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Obamacare’s Meager ‘Success’ Part II

March 17, 2015

Judging by an article in The Atlantic yesterday, we're apparently supposed to be impressed with Obamacare's touted reduction of 16.4 million in the number of uninsured.The number of uninsured Americans has dropped by 16.

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Judging by an article in The Atlantic yesterday, we're apparently supposed to be impressed with Obamacare's touted reduction of 16.4 million in the number of uninsured.

The number of uninsured Americans has dropped by 16.4 million since the implementation of the Affordable Care Act, according to numbers released today. From the time that open enrollment began in October 2013 to present, the rate of uninsured Americans decreased by 35 percent. That is the biggest improvement in 40 years.

A quick consideration of a few items help put this in context though, and demonstrate why this is hardly the progress it's claimed to be. Consider:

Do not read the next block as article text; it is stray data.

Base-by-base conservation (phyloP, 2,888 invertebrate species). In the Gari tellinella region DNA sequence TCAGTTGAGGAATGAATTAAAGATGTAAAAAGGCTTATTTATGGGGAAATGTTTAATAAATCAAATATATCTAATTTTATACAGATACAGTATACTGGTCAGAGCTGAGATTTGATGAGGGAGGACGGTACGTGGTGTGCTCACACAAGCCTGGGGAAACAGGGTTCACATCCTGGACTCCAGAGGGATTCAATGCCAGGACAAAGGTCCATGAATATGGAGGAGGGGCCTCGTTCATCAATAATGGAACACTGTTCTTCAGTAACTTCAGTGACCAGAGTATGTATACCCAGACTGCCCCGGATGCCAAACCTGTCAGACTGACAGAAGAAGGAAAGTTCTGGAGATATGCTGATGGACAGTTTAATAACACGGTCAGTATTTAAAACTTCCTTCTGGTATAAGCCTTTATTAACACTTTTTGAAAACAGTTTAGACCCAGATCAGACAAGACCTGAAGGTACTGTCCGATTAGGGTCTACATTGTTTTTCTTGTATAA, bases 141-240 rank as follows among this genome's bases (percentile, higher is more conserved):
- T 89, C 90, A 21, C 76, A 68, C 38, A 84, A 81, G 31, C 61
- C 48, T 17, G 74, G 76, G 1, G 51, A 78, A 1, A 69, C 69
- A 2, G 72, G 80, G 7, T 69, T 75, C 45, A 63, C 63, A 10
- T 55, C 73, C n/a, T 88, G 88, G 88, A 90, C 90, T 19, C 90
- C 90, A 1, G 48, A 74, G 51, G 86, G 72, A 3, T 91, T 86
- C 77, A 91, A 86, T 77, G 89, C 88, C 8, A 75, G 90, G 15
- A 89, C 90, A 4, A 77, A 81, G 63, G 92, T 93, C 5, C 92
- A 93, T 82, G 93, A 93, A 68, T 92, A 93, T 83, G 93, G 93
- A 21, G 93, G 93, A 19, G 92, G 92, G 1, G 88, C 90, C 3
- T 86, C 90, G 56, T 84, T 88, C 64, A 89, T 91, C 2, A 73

1. The U.S. economy added 3 million jobs last year, a decent but not stellar increase (the economy grew at a 2.4 percent rate throughout the entire year, well under what most would consider good). Some number of those newly employed along with their family members got employer-based coverage not as a result of Obamacare, but because they got a job. It's hard to know exactly how many at this point, but it seems reasonable to think it's somewhere in the 2-3 million range. So you can take that off of the 16.4 million figure claimed by Obamacare advocates.

2. The lion's share of the newly covered, 14.1 million according to the story, enrolled in Medicaid (I actually think that number may be a bit high). Medicaid is better than nothing, but barely. It's also driving many states deeply into budget crisis territory. Expanding terrible coverage at a high cost may qualify as good in some people's book, but not mine.

3. The administration is touting nearly 12 million signups through the exchanges, but if the numbers look anything like what they did last year (and they probably do), around half of those previously had insurance and simply bought on the exchange instead of the open market.

Take all of these things into consideration and what you basically have regarding Obamacare is a massive expansion of a failing Medicaid program offering poor coverage at a high cost, alongside a modest reduction in the number of uninsured from private coverage bought on the exchanges.

So I'll be keeping my champagne corked for a little while at least, and continue to call Obamacare's 'success' meagre at best.

Article Tags
Health Care
Author
Sean Parnell (sparnell@heartland.org) is a research fellow for health policy at The Heartland Institute.
sparnell@heartland.org @seandparnell